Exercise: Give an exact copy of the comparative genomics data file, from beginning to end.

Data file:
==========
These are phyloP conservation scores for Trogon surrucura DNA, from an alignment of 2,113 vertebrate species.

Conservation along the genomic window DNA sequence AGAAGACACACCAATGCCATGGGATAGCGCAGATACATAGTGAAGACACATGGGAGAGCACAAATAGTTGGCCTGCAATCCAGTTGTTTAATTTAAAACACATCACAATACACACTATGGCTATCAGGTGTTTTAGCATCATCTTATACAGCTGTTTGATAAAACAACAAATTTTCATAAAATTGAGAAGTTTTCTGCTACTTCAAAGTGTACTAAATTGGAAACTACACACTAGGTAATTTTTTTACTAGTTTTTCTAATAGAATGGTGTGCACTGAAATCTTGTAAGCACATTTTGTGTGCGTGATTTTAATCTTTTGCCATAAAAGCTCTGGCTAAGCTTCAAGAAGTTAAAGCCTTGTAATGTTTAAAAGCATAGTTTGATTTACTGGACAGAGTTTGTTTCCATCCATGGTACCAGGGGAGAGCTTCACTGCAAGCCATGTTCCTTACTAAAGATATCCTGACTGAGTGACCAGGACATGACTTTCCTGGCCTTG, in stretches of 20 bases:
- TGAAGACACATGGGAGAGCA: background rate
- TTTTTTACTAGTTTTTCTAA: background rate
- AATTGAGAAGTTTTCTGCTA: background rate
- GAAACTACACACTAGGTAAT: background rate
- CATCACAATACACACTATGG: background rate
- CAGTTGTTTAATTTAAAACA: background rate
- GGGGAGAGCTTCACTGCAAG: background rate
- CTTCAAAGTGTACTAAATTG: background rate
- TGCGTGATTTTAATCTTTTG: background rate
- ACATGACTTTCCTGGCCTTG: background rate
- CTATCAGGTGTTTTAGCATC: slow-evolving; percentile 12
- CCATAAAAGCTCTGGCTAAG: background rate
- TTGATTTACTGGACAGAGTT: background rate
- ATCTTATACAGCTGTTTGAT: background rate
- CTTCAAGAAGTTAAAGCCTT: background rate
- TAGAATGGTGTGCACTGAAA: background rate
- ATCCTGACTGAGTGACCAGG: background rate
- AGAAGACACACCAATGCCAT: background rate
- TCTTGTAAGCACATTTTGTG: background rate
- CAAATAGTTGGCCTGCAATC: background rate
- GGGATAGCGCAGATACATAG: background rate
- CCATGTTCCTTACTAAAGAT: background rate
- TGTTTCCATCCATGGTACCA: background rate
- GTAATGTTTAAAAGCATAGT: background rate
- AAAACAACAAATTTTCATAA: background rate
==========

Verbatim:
These are phyloP conservation scores for Trogon surrucura DNA, from an alignment of 2,113 vertebrate species.

Conservation along the genomic window DNA sequence AGAAGACACACCAATGCCATGGGATAGCGCAGATACATAGTGAAGACACATGGGAGAGCACAAATAGTTGGCCTGCAATCCAGTTGTTTAATTTAAAACACATCACAATACACACTATGGCTATCAGGTGTTTTAGCATCATCTTATACAGCTGTTTGATAAAACAACAAATTTTCATAAAATTGAGAAGTTTTCTGCTACTTCAAAGTGTACTAAATTGGAAACTACACACTAGGTAATTTTTTTACTAGTTTTTCTAATAGAATGGTGTGCACTGAAATCTTGTAAGCACATTTTGTGTGCGTGATTTTAATCTTTTGCCATAAAAGCTCTGGCTAAGCTTCAAGAAGTTAAAGCCTTGTAATGTTTAAAAGCATAGTTTGATTTACTGGACAGAGTTTGTTTCCATCCATGGTACCAGGGGAGAGCTTCACTGCAAGCCATGTTCCTTACTAAAGATATCCTGACTGAGTGACCAGGACATGACTTTCCTGGCCTTG, in stretches of 20 bases:
- TGAAGACACATGGGAGAGCA: background rate
- TTTTTTACTAGTTTTTCTAA: background rate
- AATTGAGAAGTTTTCTGCTA: background rate
- GAAACTACACACTAGGTAAT: background rate
- CATCACAATACACACTATGG: background rate
- CAGTTGTTTAATTTAAAACA: background rate
- GGGGAGAGCTTCACTGCAAG: background rate
- CTTCAAAGTGTACTAAATTG: background rate
- TGCGTGATTTTAATCTTTTG: background rate
- ACATGACTTTCCTGGCCTTG: background rate
- CTATCAGGTGTTTTAGCATC: slow-evolving; percentile 12
- CCATAAAAGCTCTGGCTAAG: background rate
- TTGATTTACTGGACAGAGTT: background rate
- ATCTTATACAGCTGTTTGAT: background rate
- CTTCAAGAAGTTAAAGCCTT: background rate
- TAGAATGGTGTGCACTGAAA: background rate
- ATCCTGACTGAGTGACCAGG: background rate
- AGAAGACACACCAATGCCAT: background rate
- TCTTGTAAGCACATTTTGTG: background rate
- CAAATAGTTGGCCTGCAATC: background rate
- GGGATAGCGCAGATACATAG: background rate
- CCATGTTCCTTACTAAAGAT: background rate
- TGTTTCCATCCATGGTACCA: background rate
- GTAATGTTTAAAAGCATAGT: background rate
- AAAACAACAAATTTTCATAA: background rate